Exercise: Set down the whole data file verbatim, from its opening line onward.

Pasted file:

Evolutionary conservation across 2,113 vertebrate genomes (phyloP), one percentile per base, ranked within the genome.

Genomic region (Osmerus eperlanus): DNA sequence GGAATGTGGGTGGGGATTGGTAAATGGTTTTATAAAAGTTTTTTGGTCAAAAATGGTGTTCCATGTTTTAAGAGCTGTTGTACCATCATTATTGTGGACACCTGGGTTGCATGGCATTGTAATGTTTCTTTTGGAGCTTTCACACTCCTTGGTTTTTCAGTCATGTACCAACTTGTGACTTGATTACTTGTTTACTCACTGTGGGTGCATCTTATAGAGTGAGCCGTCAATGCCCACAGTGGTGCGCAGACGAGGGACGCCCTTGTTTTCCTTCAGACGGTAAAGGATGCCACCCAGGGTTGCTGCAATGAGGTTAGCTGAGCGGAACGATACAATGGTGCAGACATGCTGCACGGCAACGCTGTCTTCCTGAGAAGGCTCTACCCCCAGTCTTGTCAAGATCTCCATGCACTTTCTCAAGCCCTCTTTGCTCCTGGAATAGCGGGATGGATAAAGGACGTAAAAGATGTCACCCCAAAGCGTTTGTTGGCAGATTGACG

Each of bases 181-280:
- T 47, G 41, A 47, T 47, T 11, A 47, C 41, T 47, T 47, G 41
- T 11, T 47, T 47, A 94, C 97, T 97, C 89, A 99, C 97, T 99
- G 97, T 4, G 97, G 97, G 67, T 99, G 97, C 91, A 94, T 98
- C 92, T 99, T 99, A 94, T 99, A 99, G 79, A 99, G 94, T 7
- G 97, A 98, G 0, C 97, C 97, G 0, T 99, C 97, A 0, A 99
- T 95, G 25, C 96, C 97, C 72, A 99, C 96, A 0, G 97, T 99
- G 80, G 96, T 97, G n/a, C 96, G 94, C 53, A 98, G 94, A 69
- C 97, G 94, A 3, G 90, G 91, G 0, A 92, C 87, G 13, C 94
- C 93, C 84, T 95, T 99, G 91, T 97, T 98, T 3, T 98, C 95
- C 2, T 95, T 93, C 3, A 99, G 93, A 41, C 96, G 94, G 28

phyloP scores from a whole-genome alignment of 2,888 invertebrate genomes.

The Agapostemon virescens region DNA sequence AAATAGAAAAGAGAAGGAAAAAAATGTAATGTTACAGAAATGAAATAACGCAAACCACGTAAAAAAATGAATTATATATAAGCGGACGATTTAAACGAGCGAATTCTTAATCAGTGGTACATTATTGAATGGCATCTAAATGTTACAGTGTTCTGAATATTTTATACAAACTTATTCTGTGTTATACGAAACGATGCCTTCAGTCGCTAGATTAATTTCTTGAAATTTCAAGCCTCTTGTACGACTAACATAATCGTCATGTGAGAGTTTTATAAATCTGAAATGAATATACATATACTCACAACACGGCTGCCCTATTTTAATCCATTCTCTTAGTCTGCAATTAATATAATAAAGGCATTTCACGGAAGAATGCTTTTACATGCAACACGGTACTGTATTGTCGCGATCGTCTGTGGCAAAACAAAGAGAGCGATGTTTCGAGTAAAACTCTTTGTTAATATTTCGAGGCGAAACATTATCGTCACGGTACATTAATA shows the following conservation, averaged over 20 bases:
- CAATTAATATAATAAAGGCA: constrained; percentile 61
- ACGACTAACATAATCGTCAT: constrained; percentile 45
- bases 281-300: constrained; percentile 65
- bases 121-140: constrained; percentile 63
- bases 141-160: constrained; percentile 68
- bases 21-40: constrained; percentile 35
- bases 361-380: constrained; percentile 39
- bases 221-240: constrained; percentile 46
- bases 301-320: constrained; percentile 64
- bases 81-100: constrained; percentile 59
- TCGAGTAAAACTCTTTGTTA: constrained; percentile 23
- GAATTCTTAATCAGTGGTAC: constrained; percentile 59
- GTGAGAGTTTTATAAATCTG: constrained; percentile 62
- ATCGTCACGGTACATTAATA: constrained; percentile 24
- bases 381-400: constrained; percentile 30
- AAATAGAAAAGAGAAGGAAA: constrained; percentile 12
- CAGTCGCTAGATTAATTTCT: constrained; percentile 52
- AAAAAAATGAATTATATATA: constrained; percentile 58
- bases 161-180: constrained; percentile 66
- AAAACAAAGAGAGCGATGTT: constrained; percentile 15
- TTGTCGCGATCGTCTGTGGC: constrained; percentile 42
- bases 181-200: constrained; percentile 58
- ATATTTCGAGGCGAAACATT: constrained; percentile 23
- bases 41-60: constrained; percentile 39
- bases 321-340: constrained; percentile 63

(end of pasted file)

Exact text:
Evolutionary conservation across 2,113 vertebrate genomes (phyloP), one percentile per base, ranked within the genome.

Genomic region (Osmerus eperlanus): DNA sequence GGAATGTGGGTGGGGATTGGTAAATGGTTTTATAAAAGTTTTTTGGTCAAAAATGGTGTTCCATGTTTTAAGAGCTGTTGTACCATCATTATTGTGGACACCTGGGTTGCATGGCATTGTAATGTTTCTTTTGGAGCTTTCACACTCCTTGGTTTTTCAGTCATGTACCAACTTGTGACTTGATTACTTGTTTACTCACTGTGGGTGCATCTTATAGAGTGAGCCGTCAATGCCCACAGTGGTGCGCAGACGAGGGACGCCCTTGTTTTCCTTCAGACGGTAAAGGATGCCACCCAGGGTTGCTGCAATGAGGTTAGCTGAGCGGAACGATACAATGGTGCAGACATGCTGCACGGCAACGCTGTCTTCCTGAGAAGGCTCTACCCCCAGTCTTGTCAAGATCTCCATGCACTTTCTCAAGCCCTCTTTGCTCCTGGAATAGCGGGATGGATAAAGGACGTAAAAGATGTCACCCCAAAGCGTTTGTTGGCAGATTGACG

Each of bases 181-280:
- T 47, G 41, A 47, T 47, T 11, A 47, C 41, T 47, T 47, G 41
- T 11, T 47, T 47, A 94, C 97, T 97, C 89, A 99, C 97, T 99
- G 97, T 4, G 97, G 97, G 67, T 99, G 97, C 91, A 94, T 98
- C 92, T 99, T 99, A 94, T 99, A 99, G 79, A 99, G 94, T 7
- G 97, A 98, G 0, C 97, C 97, G 0, T 99, C 97, A 0, A 99
- T 95, G 25, C 96, C 97, C 72, A 99, C 96, A 0, G 97, T 99
- G 80, G 96, T 97, G n/a, C 96, G 94, C 53, A 98, G 94, A 69
- C 97, G 94, A 3, G 90, G 91, G 0, A 92, C 87, G 13, C 94
- C 93, C 84, T 95, T 99, G 91, T 97, T 98, T 3, T 98, C 95
- C 2, T 95, T 93, C 3, A 99, G 93, A 41, C 96, G 94, G 28

phyloP scores from a whole-genome alignment of 2,888 invertebrate genomes.

The Agapostemon virescens region DNA sequence AAATAGAAAAGAGAAGGAAAAAAATGTAATGTTACAGAAATGAAATAACGCAAACCACGTAAAAAAATGAATTATATATAAGCGGACGATTTAAACGAGCGAATTCTTAATCAGTGGTACATTATTGAATGGCATCTAAATGTTACAGTGTTCTGAATATTTTATACAAACTTATTCTGTGTTATACGAAACGATGCCTTCAGTCGCTAGATTAATTTCTTGAAATTTCAAGCCTCTTGTACGACTAACATAATCGTCATGTGAGAGTTTTATAAATCTGAAATGAATATACATATACTCACAACACGGCTGCCCTATTTTAATCCATTCTCTTAGTCTGCAATTAATATAATAAAGGCATTTCACGGAAGAATGCTTTTACATGCAACACGGTACTGTATTGTCGCGATCGTCTGTGGCAAAACAAAGAGAGCGATGTTTCGAGTAAAACTCTTTGTTAATATTTCGAGGCGAAACATTATCGTCACGGTACATTAATA shows the following conservation, averaged over 20 bases:
- CAATTAATATAATAAAGGCA: constrained; percentile 61
- ACGACTAACATAATCGTCAT: constrained; percentile 45
- bases 281-300: constrained; percentile 65
- bases 121-140: constrained; percentile 63
- bases 141-160: constrained; percentile 68
- bases 21-40: constrained; percentile 35
- bases 361-380: constrained; percentile 39
- bases 221-240: constrained; percentile 46
- bases 301-320: constrained; percentile 64
- bases 81-100: constrained; percentile 59
- TCGAGTAAAACTCTTTGTTA: constrained; percentile 23
- GAATTCTTAATCAGTGGTAC: constrained; percentile 59
- GTGAGAGTTTTATAAATCTG: constrained; percentile 62
- ATCGTCACGGTACATTAATA: constrained; percentile 24
- bases 381-400: constrained; percentile 30
- AAATAGAAAAGAGAAGGAAA: constrained; percentile 12
- CAGTCGCTAGATTAATTTCT: constrained; percentile 52
- AAAAAAATGAATTATATATA: constrained; percentile 58
- bases 161-180: constrained; percentile 66
- AAAACAAAGAGAGCGATGTT: constrained; percentile 15
- TTGTCGCGATCGTCTGTGGC: constrained; percentile 42
- bases 181-200: constrained; percentile 58
- ATATTTCGAGGCGAAACATT: constrained; percentile 23
- bases 41-60: constrained; percentile 39
- bases 321-340: constrained; percentile 63